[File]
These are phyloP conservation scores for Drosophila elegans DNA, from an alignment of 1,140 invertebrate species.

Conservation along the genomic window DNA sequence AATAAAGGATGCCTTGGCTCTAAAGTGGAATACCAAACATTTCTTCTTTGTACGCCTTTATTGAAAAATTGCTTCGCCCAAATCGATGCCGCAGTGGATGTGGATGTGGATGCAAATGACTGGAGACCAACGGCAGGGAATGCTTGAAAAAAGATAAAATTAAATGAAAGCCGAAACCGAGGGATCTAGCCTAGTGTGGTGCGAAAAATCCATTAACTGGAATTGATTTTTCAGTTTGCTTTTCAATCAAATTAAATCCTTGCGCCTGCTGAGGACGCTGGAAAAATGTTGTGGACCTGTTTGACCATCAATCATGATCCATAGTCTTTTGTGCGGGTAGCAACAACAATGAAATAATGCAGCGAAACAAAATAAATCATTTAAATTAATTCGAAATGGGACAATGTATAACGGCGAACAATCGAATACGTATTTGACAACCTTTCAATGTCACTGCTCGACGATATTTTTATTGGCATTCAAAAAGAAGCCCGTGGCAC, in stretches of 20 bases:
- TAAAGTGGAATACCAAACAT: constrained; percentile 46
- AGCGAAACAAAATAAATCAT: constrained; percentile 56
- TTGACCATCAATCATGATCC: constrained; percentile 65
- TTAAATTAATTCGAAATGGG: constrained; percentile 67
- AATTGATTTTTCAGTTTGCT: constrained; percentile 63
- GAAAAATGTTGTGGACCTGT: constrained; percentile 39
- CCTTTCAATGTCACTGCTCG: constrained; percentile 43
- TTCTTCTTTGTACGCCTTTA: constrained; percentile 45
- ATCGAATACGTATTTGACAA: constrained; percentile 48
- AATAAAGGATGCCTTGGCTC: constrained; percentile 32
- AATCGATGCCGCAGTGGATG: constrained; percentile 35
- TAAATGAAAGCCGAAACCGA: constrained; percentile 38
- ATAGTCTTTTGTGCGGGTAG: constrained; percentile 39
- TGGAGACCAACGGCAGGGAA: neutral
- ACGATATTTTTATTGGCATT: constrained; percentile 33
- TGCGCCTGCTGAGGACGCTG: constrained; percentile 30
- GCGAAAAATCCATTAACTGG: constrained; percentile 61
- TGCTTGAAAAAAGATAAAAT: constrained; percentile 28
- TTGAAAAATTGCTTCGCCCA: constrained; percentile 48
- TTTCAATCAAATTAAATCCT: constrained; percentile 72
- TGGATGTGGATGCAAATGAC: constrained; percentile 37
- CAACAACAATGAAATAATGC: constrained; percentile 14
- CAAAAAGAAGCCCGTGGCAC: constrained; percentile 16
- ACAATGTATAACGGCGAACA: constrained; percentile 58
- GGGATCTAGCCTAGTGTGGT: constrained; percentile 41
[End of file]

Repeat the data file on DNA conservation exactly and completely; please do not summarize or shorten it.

These are phyloP conservation scores for Drosophila elegans DNA, from an alignment of 1,140 invertebrate species.

Conservation along the genomic window DNA sequence AATAAAGGATGCCTTGGCTCTAAAGTGGAATACCAAACATTTCTTCTTTGTACGCCTTTATTGAAAAATTGCTTCGCCCAAATCGATGCCGCAGTGGATGTGGATGTGGATGCAAATGACTGGAGACCAACGGCAGGGAATGCTTGAAAAAAGATAAAATTAAATGAAAGCCGAAACCGAGGGATCTAGCCTAGTGTGGTGCGAAAAATCCATTAACTGGAATTGATTTTTCAGTTTGCTTTTCAATCAAATTAAATCCTTGCGCCTGCTGAGGACGCTGGAAAAATGTTGTGGACCTGTTTGACCATCAATCATGATCCATAGTCTTTTGTGCGGGTAGCAACAACAATGAAATAATGCAGCGAAACAAAATAAATCATTTAAATTAATTCGAAATGGGACAATGTATAACGGCGAACAATCGAATACGTATTTGACAACCTTTCAATGTCACTGCTCGACGATATTTTTATTGGCATTCAAAAAGAAGCCCGTGGCAC, in stretches of 20 bases:
- TAAAGTGGAATACCAAACAT: constrained; percentile 46
- AGCGAAACAAAATAAATCAT: constrained; percentile 56
- TTGACCATCAATCATGATCC: constrained; percentile 65
- TTAAATTAATTCGAAATGGG: constrained; percentile 67
- AATTGATTTTTCAGTTTGCT: constrained; percentile 63
- GAAAAATGTTGTGGACCTGT: constrained; percentile 39
- CCTTTCAATGTCACTGCTCG: constrained; percentile 43
- TTCTTCTTTGTACGCCTTTA: constrained; percentile 45
- ATCGAATACGTATTTGACAA: constrained; percentile 48
- AATAAAGGATGCCTTGGCTC: constrained; percentile 32
- AATCGATGCCGCAGTGGATG: constrained; percentile 35
- TAAATGAAAGCCGAAACCGA: constrained; percentile 38
- ATAGTCTTTTGTGCGGGTAG: constrained; percentile 39
- TGGAGACCAACGGCAGGGAA: neutral
- ACGATATTTTTATTGGCATT: constrained; percentile 33
- TGCGCCTGCTGAGGACGCTG: constrained; percentile 30
- GCGAAAAATCCATTAACTGG: constrained; percentile 61
- TGCTTGAAAAAAGATAAAAT: constrained; percentile 28
- TTGAAAAATTGCTTCGCCCA: constrained; percentile 48
- TTTCAATCAAATTAAATCCT: constrained; percentile 72
- TGGATGTGGATGCAAATGAC: constrained; percentile 37
- CAACAACAATGAAATAATGC: constrained; percentile 14
- CAAAAAGAAGCCCGTGGCAC: constrained; percentile 16
- ACAATGTATAACGGCGAACA: constrained; percentile 58
- GGGATCTAGCCTAGTGTGGT: constrained; percentile 41